Indeed, dealers know that they make the drug more profitable by converting it into crack. To make crack, dealers take the powdered cocaine, boil it in water, and add baking soda to cook it into the rock that they sell on the street.
That might not sound so dangerous. Here is where it gets tricky. To stretch the powdered cocaine, dealers will “cut” the cocaine with other powdered products such as baby powder, laundry detergent, household cleansing powders (which often contain bleach), or powdered drain cleansers.
Some of these additives are not water-soluble, Therefore, a dangerous scenario plays out when someone smokes the crack. The smoke vapors inhale into the lungs and then move into the person’s bloodstream.
Once in the circulatory system, these powders and cleansers can form clumps that cause blockages in the person’s arteries, liver, brain, or heart. Both cocaine addiction and crack addiction are life-threatening.
Another urban legend about cocaine addiction involves the thought that using cocaine in conjunction with alcohol.
Some incorrectly say that drinking alcohol can make a high last longer and can help ease the pangs of cocaine withdrawal after you use it. This combination increase the odds of a cocaine overdose.
Additionally, the mixture of the two can be deadly for the following two other reasons.
First, combining cocaine and alcohol changes how your body processes dopamine. That increases the stimulant effect. As a result, those people might experience wild mood swings and decreased judgment.
Second, mixing cocaine and alcohol boosts increases the toxicity of the heart and liver. Sudden shutdown of the liver or an unexpected heart attack can occur without prior warning signs.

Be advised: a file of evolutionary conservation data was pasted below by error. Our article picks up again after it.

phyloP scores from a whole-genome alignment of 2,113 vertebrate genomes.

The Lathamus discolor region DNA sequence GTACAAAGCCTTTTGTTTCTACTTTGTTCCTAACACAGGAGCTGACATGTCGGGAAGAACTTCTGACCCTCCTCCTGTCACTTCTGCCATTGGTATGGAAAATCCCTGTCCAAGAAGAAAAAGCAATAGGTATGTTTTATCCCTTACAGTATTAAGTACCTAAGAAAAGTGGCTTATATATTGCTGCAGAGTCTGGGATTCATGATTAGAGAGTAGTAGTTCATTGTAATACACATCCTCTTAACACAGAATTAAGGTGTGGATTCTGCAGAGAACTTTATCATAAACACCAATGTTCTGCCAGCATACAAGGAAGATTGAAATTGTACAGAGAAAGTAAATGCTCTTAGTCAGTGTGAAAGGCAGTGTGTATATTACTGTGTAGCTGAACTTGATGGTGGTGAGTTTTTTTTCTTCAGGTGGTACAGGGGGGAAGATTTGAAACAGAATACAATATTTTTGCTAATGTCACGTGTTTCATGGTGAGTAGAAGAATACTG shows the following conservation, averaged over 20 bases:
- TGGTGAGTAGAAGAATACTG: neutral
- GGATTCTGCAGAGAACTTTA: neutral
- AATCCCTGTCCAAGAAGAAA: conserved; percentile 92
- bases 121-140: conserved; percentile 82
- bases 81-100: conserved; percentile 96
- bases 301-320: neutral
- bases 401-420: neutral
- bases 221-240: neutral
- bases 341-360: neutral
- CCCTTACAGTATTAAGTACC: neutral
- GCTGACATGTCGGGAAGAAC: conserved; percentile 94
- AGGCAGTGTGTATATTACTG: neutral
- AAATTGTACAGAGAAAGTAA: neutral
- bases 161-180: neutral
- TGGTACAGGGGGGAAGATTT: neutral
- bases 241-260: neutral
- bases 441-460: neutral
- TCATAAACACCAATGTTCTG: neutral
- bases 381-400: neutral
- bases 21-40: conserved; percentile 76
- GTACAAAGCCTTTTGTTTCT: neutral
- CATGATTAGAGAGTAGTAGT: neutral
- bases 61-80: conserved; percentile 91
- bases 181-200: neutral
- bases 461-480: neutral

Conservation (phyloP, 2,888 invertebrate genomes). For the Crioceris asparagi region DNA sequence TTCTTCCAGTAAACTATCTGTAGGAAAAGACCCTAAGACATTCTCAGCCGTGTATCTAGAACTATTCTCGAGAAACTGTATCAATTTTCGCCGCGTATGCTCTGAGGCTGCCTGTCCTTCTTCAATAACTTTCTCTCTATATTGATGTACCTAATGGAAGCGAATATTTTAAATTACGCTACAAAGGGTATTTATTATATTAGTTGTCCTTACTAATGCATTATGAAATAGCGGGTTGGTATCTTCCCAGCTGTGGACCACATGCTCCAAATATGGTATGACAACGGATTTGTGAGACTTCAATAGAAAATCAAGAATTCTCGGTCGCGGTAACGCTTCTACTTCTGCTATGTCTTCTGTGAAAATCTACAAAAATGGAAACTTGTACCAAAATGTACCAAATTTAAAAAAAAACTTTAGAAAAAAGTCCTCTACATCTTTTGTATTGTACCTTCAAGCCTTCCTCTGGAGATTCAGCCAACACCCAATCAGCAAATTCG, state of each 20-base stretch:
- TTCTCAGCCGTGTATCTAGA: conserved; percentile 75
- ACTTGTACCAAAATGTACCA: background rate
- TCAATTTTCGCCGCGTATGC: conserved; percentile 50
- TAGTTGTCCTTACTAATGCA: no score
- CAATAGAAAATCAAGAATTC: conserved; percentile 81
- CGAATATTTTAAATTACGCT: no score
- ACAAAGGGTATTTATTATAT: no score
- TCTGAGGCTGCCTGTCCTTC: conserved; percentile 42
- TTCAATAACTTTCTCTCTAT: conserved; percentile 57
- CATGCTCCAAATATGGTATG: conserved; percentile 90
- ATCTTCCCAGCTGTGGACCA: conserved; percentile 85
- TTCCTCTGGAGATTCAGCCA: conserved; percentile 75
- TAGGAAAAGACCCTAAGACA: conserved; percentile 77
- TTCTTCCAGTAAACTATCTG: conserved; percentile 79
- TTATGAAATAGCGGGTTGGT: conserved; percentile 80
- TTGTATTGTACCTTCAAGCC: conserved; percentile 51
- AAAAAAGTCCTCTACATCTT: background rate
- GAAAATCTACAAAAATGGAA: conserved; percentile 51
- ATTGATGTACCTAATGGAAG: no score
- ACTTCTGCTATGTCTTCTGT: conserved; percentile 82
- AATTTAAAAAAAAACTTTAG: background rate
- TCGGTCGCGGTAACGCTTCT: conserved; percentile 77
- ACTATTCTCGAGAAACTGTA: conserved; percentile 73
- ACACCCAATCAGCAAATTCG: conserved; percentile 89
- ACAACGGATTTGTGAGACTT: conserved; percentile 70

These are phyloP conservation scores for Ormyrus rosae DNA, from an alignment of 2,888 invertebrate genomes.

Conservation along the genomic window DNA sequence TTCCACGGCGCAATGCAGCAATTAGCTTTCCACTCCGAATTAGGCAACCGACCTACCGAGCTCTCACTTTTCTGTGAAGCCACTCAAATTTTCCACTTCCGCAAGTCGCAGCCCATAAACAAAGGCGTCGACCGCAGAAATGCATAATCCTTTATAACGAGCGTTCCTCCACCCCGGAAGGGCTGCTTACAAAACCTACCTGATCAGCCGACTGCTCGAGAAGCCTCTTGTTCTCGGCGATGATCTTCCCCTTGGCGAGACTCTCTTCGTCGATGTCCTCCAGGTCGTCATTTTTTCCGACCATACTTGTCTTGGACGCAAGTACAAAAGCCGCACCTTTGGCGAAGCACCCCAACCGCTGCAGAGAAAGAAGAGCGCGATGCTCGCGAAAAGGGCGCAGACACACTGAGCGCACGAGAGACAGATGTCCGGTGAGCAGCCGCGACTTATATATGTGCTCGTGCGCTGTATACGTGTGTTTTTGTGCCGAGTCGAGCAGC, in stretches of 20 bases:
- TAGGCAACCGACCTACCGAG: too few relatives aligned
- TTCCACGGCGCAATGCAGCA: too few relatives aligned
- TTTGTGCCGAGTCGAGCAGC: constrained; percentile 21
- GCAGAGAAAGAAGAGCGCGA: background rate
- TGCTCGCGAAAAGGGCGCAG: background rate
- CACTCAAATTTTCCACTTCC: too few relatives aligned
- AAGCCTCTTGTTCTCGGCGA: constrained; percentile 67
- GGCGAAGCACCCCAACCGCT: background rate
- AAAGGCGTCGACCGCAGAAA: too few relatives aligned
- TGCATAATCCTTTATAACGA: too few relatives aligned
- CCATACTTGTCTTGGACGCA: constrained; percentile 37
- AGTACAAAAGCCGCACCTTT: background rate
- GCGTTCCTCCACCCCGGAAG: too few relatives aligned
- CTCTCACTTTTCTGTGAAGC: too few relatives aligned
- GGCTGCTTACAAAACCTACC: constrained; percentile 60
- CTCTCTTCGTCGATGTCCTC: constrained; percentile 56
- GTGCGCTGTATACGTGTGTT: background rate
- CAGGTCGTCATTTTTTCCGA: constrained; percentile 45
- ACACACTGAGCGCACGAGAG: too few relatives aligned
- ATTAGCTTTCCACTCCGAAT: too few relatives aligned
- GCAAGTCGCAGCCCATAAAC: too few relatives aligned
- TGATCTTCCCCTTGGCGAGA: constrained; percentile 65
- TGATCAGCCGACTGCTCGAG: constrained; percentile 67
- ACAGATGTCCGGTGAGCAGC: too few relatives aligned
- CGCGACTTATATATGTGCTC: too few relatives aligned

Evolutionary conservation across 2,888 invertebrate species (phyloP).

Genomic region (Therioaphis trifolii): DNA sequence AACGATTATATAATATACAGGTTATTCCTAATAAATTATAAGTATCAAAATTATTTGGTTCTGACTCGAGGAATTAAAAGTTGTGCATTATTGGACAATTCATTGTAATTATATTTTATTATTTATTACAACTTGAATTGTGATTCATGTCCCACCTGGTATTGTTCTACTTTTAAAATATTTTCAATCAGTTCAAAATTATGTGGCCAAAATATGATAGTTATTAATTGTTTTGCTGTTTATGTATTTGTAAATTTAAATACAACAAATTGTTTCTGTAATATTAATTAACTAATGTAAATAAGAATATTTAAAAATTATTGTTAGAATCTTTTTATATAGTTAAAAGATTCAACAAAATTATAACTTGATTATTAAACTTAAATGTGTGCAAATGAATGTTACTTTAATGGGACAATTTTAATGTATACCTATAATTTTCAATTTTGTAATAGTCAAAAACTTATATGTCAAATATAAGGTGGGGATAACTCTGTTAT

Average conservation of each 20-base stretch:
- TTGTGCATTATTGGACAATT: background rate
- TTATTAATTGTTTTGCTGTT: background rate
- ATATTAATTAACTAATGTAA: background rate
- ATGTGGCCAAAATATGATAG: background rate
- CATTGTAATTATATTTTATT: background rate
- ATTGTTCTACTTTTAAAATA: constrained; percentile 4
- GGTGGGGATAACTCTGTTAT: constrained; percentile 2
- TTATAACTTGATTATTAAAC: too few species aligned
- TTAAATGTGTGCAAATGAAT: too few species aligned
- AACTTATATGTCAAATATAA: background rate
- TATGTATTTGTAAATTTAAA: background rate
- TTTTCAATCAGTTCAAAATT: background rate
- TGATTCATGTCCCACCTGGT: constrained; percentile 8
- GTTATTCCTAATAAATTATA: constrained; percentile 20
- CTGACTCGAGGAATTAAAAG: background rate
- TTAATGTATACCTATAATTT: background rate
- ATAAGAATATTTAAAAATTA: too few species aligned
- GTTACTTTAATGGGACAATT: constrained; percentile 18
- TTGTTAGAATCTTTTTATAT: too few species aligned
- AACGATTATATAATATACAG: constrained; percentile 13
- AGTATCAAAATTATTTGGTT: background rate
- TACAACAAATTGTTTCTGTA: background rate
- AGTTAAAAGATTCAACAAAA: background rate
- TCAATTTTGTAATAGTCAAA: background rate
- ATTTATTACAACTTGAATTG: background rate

You know you need help and started uncovering all the facts about seeking out cocaine addiction treatment.
The adage tells you the truth: There genuinely is no time like the present. However, you must get cocaine addiction treatment from experts who receive special training to treat alcohol and drug abuse disorders.
The medical doctors, therapists, and other staff of the Pathfinders Recovery Center offer the experience you deserve. We understand wholly that no two people walk through addiction and recovery the same.
Thus, we provide customized treatment programs to help you make the transition from addiction to medical detox to recovery as seamlessly as possible. We strive to make your experience as pleasant as it can be.
From using therapeutic interventions to soothe the symptoms of cocaine withdrawal to helping you learn how to cope with life without drugs to learning strategies to prevent relapse, we are there with you.
We are here to help you overcome your cocaine addiction! If you are ready to press your personal “reset” button and end your relationship with cocaine, here are your next steps to take:
In choosing Pathfinders Recovery Center, you are entrusting your wellness to professionals with over 25 years of experience in the addiction recovery field.
We are confident that we can help you!